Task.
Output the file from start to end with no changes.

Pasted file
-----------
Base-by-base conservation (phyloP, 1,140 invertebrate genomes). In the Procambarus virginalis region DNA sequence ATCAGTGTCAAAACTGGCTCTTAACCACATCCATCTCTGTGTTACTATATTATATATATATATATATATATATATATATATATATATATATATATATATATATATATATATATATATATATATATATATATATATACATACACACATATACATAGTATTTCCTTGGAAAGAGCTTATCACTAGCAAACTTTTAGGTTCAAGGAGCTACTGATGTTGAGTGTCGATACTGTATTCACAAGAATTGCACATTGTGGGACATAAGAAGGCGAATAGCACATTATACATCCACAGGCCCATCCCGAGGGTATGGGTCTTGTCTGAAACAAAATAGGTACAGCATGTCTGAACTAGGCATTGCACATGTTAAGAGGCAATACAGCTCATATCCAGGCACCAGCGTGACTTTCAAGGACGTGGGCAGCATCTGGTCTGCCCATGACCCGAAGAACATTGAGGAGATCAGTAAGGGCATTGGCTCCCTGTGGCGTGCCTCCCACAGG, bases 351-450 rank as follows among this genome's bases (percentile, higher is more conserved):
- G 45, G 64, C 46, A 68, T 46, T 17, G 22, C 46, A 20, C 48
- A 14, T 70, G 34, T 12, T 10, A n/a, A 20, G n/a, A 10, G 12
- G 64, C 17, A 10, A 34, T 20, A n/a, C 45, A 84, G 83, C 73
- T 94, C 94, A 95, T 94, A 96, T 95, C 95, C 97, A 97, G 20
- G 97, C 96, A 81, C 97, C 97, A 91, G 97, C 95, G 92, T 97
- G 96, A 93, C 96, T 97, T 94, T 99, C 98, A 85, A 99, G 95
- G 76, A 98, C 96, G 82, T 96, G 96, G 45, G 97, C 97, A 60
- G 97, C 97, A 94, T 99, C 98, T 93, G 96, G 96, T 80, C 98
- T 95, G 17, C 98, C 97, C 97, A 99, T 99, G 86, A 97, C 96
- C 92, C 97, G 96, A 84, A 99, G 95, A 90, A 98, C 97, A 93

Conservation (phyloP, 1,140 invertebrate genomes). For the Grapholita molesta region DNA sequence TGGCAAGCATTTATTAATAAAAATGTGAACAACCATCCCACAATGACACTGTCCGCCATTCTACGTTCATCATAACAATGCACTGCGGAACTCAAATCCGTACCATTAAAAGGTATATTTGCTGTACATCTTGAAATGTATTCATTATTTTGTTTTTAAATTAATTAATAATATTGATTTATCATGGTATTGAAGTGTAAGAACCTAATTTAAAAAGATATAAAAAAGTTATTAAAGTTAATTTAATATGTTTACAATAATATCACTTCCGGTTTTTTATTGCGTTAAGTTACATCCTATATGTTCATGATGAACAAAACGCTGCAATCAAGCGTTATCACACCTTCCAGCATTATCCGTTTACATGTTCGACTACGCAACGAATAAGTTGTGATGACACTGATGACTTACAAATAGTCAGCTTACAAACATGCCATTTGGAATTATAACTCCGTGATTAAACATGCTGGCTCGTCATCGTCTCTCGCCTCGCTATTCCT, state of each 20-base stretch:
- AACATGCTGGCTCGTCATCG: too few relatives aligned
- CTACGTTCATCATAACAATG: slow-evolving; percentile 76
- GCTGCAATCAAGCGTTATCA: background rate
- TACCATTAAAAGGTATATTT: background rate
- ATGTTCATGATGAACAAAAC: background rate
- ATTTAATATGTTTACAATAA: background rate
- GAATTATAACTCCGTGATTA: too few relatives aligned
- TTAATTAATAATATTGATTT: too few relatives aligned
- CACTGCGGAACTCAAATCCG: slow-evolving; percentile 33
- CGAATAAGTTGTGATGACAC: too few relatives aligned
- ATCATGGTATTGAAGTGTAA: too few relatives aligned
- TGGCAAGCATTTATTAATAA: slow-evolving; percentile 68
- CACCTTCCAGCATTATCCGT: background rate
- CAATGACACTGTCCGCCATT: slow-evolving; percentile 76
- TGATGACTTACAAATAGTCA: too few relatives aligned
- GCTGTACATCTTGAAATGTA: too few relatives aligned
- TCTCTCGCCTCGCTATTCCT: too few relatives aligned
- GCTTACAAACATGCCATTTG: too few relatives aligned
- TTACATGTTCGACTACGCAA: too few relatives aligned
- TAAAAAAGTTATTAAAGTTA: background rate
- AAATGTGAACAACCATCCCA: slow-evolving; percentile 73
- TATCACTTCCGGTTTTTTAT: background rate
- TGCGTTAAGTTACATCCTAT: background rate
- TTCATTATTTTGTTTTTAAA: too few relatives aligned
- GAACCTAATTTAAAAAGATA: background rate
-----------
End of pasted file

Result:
Base-by-base conservation (phyloP, 1,140 invertebrate genomes). In the Procambarus virginalis region DNA sequence ATCAGTGTCAAAACTGGCTCTTAACCACATCCATCTCTGTGTTACTATATTATATATATATATATATATATATATATATATATATATATATATATATATATATATATATATATATATATATATATATATATATATACATACACACATATACATAGTATTTCCTTGGAAAGAGCTTATCACTAGCAAACTTTTAGGTTCAAGGAGCTACTGATGTTGAGTGTCGATACTGTATTCACAAGAATTGCACATTGTGGGACATAAGAAGGCGAATAGCACATTATACATCCACAGGCCCATCCCGAGGGTATGGGTCTTGTCTGAAACAAAATAGGTACAGCATGTCTGAACTAGGCATTGCACATGTTAAGAGGCAATACAGCTCATATCCAGGCACCAGCGTGACTTTCAAGGACGTGGGCAGCATCTGGTCTGCCCATGACCCGAAGAACATTGAGGAGATCAGTAAGGGCATTGGCTCCCTGTGGCGTGCCTCCCACAGG, bases 351-450 rank as follows among this genome's bases (percentile, higher is more conserved):
- G 45, G 64, C 46, A 68, T 46, T 17, G 22, C 46, A 20, C 48
- A 14, T 70, G 34, T 12, T 10, A n/a, A 20, G n/a, A 10, G 12
- G 64, C 17, A 10, A 34, T 20, A n/a, C 45, A 84, G 83, C 73
- T 94, C 94, A 95, T 94, A 96, T 95, C 95, C 97, A 97, G 20
- G 97, C 96, A 81, C 97, C 97, A 91, G 97, C 95, G 92, T 97
- G 96, A 93, C 96, T 97, T 94, T 99, C 98, A 85, A 99, G 95
- G 76, A 98, C 96, G 82, T 96, G 96, G 45, G 97, C 97, A 60
- G 97, C 97, A 94, T 99, C 98, T 93, G 96, G 96, T 80, C 98
- T 95, G 17, C 98, C 97, C 97, A 99, T 99, G 86, A 97, C 96
- C 92, C 97, G 96, A 84, A 99, G 95, A 90, A 98, C 97, A 93

Conservation (phyloP, 1,140 invertebrate genomes). For the Grapholita molesta region DNA sequence TGGCAAGCATTTATTAATAAAAATGTGAACAACCATCCCACAATGACACTGTCCGCCATTCTACGTTCATCATAACAATGCACTGCGGAACTCAAATCCGTACCATTAAAAGGTATATTTGCTGTACATCTTGAAATGTATTCATTATTTTGTTTTTAAATTAATTAATAATATTGATTTATCATGGTATTGAAGTGTAAGAACCTAATTTAAAAAGATATAAAAAAGTTATTAAAGTTAATTTAATATGTTTACAATAATATCACTTCCGGTTTTTTATTGCGTTAAGTTACATCCTATATGTTCATGATGAACAAAACGCTGCAATCAAGCGTTATCACACCTTCCAGCATTATCCGTTTACATGTTCGACTACGCAACGAATAAGTTGTGATGACACTGATGACTTACAAATAGTCAGCTTACAAACATGCCATTTGGAATTATAACTCCGTGATTAAACATGCTGGCTCGTCATCGTCTCTCGCCTCGCTATTCCT, state of each 20-base stretch:
- AACATGCTGGCTCGTCATCG: too few relatives aligned
- CTACGTTCATCATAACAATG: slow-evolving; percentile 76
- GCTGCAATCAAGCGTTATCA: background rate
- TACCATTAAAAGGTATATTT: background rate
- ATGTTCATGATGAACAAAAC: background rate
- ATTTAATATGTTTACAATAA: background rate
- GAATTATAACTCCGTGATTA: too few relatives aligned
- TTAATTAATAATATTGATTT: too few relatives aligned
- CACTGCGGAACTCAAATCCG: slow-evolving; percentile 33
- CGAATAAGTTGTGATGACAC: too few relatives aligned
- ATCATGGTATTGAAGTGTAA: too few relatives aligned
- TGGCAAGCATTTATTAATAA: slow-evolving; percentile 68
- CACCTTCCAGCATTATCCGT: background rate
- CAATGACACTGTCCGCCATT: slow-evolving; percentile 76
- TGATGACTTACAAATAGTCA: too few relatives aligned
- GCTGTACATCTTGAAATGTA: too few relatives aligned
- TCTCTCGCCTCGCTATTCCT: too few relatives aligned
- GCTTACAAACATGCCATTTG: too few relatives aligned
- TTACATGTTCGACTACGCAA: too few relatives aligned
- TAAAAAAGTTATTAAAGTTA: background rate
- AAATGTGAACAACCATCCCA: slow-evolving; percentile 73
- TATCACTTCCGGTTTTTTAT: background rate
- TGCGTTAAGTTACATCCTAT: background rate
- TTCATTATTTTGTTTTTAAA: too few relatives aligned
- GAACCTAATTTAAAAAGATA: background rate